“The outcome saw a 37 per cent increase in chicken vaccination, reached over 253 households with vaccines, vaccinated over 257,609 chickens in a year in 3 rounds, and reduced the mortality of birds by 30 Percent”. Dr Chemuliti noted that the output of the research saw the development of a policy brief, a training manual on how to train community vaccinators, and research publications in peer-reviewed journals that they shared with the County government of Makueni.

Speaking while receiving the documents, Joyce Mutua, the Makueni County Executive Committee (CEC) member for livestock, fisheries, and cooperatives, said Makueni is one of the top five leading counties in poultry production in the country. She explained that there has been an upward uptake of chicken as a value chain, but farmers have been facing the challenge of the Newcastle disease, which has caused huge losses.

“While we have been promoting the poultry value chain as a pathway out of poverty, the challenge of disease outbreaks has remained the main constraint. We are happy with the work done by the team that was doing research, especially on how farmers can access vaccines at the grassroots level”. she said

Mutua noted that the model will work for the county, as they have been providing vaccines from the County headquarters, but now they have centres at the ward level, it will be easier for farmers to access them at scheduled times.

“We are happy with the findings, we can now reduce the cost of storage if we deliver this on scheduled periods. We are going to work on the same models to see how farmers can get the Newcastle vaccines every three months”, she said.

“We want our farmers to increase the number of birds from the current 1.4 million. We are also giving our farmers additional support by distributing day-old chicks to help them increase their birds. We want them to move from 50 chickens per homestead to around 200”, Mutua said.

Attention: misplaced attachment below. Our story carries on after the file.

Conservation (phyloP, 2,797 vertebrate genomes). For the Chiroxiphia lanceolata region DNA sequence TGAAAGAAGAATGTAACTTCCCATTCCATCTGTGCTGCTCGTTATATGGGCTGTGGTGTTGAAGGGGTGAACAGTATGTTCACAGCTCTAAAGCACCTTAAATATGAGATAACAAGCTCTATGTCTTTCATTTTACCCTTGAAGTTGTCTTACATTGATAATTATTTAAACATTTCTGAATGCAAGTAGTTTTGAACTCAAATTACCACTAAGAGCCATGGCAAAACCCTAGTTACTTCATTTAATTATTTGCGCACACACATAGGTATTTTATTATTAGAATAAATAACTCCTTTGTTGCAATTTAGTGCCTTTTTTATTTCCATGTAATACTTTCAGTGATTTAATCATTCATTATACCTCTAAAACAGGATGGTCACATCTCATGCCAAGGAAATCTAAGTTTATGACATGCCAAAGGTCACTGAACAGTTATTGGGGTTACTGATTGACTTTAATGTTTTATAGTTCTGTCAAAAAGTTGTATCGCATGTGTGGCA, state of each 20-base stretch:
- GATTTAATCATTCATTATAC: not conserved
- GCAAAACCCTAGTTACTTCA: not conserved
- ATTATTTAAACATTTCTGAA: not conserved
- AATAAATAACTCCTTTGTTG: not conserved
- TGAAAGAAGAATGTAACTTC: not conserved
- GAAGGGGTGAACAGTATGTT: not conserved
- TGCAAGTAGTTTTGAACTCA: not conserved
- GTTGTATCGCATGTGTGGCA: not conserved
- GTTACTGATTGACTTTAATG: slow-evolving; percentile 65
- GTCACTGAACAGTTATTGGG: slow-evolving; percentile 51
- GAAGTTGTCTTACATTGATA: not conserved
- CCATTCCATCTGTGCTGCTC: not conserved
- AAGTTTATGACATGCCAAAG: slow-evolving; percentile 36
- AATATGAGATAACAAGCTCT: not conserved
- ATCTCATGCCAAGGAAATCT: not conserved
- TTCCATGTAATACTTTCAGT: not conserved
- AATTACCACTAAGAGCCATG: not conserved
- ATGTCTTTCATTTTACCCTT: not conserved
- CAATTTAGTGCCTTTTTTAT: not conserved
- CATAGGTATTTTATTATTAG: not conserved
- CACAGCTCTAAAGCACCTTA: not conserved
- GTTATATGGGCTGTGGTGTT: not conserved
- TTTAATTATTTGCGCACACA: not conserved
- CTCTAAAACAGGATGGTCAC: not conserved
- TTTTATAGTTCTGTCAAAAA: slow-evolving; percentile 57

The CEC further stated that they are in talks with chicken buyers to establish a minimum price in the near future to prevent brokers from taking advantage of the farmers when they sell their chickens.

“When we do our math, minimum prices should see a farmer get a minimum of Sh 600 per bird”, she said, adding that through the South Eastern Kenya Economic (SEKE) Bloc, which brings together Machakos, Makueni, and Kitui counties, are planning on coming up with a marketing authority that will work with farmers and traders to facilitate access to markets for agriculture produce that includes poultry at better prices.

Anna Matheka, a poultry farmer from Kathonzweni who is now vaccinating her chicken after being trained through the project, said that since they were training, her chicken have stopped dying, and she has also increased her numbers. “We used to treat our chicken with traditional medicines, but they continued to die. Once I started vaccination and got the service from my neighbour, who is a community vaccinator, for a minimal fee of Ksh 5 per dose, my production increased”, she said.

Matheka, who is supported by her husband, said she started out with less than 30 birds but now has over 150, and this has not only improved her lifestyle as she sells her chicken at good prices, but she has also upgraded and managed to buy a few goats. The poultry population in Kenya is estimated at 29.6 million birds. Indigenous chickens constitute about 80 percent of this population and are kept by the majority of rural households, where they contribute to food security, income, and social-cultural roles.